Most CEOs don’t ever think about marketing until their product, software, or service is approaching launch. At this point, the marketing needs are many—more than most executives know—including, positioning, strategy, messaging, branding, planning, website, collateral, educational content, social media, email, CRM, paid advertising, public relations, and events.
Your first marketing hire would ideally be able to think strategically and prioritize these needs. You’ll also need them to execute on first steps and quick wins. But does this role exist?
It’s challenging for even the most experienced marketers (CMOs) to know how to start with a marketing function in today’s specialized and digitally driven world. How is a CEO supposed to figure out this puzzle with limited time, headspace, and marketing know-how?
In many cases, they do not get it right and the launch of their life’s work falls flat. I offer these suggestions to early-stage executives who want to see their baby bird fly.
Resist the mid-level hire; Commit to strategy first!
My first piece of advice is to resist the urge to hire a mid-level marketing manager who will likely not have the strategic skillset needed to build a strong marketing foundation for a launch. There is a difference between tactical and strategic marketers. Marketing managers tend to be skilled tacticians but may not have the strategic insight that comes with experience.
A company’s freshman year of marketing is about 75% strategic, requiring expertise with positioning, strategy, messaging, branding, and shaping the online presence.
Consider engaging with a strategic marketing consultant or fractional CMO during this period to get just the right amount of strategic support without spending a dollar more. After all, there need to be resources for brand and website development as well as any paid outreach which would likely be recommended to gain momentum.
More information on strategic vs. tactical marketing is outlined in the video below:
The plan is set; Now it’s time to hire!
Once your marketing strategy is set and some of the foundational marketing elements are in place or close to being there, it’s time for the early-stage company to grow its marketing manpower.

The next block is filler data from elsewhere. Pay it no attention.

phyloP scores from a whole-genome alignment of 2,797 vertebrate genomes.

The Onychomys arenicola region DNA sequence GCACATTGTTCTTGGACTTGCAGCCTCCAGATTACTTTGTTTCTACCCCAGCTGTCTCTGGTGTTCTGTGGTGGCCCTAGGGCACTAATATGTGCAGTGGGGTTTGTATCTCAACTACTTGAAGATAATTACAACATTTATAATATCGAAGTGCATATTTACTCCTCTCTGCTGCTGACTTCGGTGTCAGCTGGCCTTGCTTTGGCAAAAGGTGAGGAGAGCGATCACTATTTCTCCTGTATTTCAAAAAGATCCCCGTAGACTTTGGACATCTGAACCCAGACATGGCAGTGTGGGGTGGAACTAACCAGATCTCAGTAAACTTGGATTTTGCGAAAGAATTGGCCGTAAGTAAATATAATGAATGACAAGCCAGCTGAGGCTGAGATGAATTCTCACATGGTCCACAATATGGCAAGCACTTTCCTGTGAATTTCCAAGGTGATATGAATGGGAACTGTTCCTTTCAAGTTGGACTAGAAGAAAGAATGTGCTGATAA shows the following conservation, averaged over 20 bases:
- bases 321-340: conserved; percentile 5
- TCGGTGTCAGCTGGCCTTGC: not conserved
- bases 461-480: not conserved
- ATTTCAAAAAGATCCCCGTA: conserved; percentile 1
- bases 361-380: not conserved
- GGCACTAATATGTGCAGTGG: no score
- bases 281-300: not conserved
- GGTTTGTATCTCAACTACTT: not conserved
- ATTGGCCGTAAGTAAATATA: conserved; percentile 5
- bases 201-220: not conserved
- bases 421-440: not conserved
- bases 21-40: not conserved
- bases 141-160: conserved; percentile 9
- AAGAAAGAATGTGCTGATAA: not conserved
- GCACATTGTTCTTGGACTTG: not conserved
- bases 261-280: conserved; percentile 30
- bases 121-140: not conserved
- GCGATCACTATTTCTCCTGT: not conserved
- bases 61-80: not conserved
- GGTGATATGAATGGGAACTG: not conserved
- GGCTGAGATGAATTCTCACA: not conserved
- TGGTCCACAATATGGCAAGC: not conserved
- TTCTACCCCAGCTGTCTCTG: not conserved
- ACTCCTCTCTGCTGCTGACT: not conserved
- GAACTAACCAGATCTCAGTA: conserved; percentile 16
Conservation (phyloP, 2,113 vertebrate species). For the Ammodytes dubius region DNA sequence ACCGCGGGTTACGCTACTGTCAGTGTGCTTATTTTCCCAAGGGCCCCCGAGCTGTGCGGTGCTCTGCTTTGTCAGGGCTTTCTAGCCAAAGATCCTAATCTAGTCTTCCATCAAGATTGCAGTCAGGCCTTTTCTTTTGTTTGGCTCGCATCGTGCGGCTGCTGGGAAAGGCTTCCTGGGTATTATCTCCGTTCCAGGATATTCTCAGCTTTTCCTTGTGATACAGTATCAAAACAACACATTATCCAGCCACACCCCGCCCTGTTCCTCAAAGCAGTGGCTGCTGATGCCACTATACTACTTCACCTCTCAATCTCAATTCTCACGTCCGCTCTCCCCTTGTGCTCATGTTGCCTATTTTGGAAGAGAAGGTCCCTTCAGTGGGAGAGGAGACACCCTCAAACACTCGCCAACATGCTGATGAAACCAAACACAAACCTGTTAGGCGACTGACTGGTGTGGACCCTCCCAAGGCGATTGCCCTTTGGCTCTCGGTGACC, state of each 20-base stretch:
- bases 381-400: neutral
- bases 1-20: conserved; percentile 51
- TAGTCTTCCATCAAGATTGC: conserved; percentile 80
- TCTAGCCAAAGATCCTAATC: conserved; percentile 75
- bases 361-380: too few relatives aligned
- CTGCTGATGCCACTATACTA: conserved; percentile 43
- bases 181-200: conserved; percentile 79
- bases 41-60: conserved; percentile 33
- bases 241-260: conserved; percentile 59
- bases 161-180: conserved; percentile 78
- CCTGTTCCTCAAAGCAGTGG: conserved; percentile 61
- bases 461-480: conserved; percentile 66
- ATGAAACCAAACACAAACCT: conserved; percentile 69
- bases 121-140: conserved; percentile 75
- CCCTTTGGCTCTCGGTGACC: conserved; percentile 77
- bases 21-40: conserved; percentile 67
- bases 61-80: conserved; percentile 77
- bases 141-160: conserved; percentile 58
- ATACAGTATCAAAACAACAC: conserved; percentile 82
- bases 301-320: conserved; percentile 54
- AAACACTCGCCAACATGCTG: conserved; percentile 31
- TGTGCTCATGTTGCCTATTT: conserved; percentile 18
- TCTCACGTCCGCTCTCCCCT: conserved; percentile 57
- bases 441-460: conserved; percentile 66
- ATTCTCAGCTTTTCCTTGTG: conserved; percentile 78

There are three different options as detailed in this video:
- All outsourced
- All in-house
- A hybrid approach
Early stage companies benefit from a hybrid approach as CEOs can hire and then begin growing the knowledge base of a professional completely invested in their businesses.
It’s wise to continue tapping the strategic marketing consultant or fractional CMO but maybe less so overtime. Keep the marketing department lean in-house so that there’s budget for all of the various specialty areas like paid search, paid social, paid content (advertorials), and anything else needed to build awareness and demand.
Once you have that strategic foundation, who should your first hire be?
At this stage, the first hire might be a content marketer with knowledge of marketing automation tools, email marketing, and social media marketing. If, however, there is a lot of creative design needed to build-out sales tools and other marketing assets, perhaps your first hire would be a strong graphic designer who has well rounded tactical marketing skills. Your program will dictate whether content or design takes precedence.
It’s good to have one specialist in house as long as they can operate efficiently beyond their greatest skill. Your strategic marketing consultant or fractional CMO can help make the determination on the requirements for the inhouse position, create the job description, and help recruit and interview.
I wouldn’t hire a marketing “generalist” (often known as a marketing coordinator or marketing manager) as you’ll end up doing a lot of insourcing. Without the technical know-how needed to execute on tasks, you lose efficiency and end up with an administrator who cannot deliver on next steps.
Post launch growth; Scale marketing!
When it’s time to scale, many early-stage companies—especially those with SaaS products—tend to staff-up on sales development reps (SDRs). It’s important to keep in mind that a well-run, modern marketing function will typically offer a much higher ROI.
Instead of investing in a second or third SDR, continue building your marketing expertise by either rounding out the inhouse marketing team’s skill set or outsourcing the execution and analytics to a firm like Marketri. There are pros and cons to each approach which is detailed in my recent post, Inhouse or Outsourced: Which is Right for You.
I’m always willing to provide early-stage companies with advice and information on marketing and how to staff the function to scale. If you are a CEO embarking on the growth journey, please feel free to book a call here.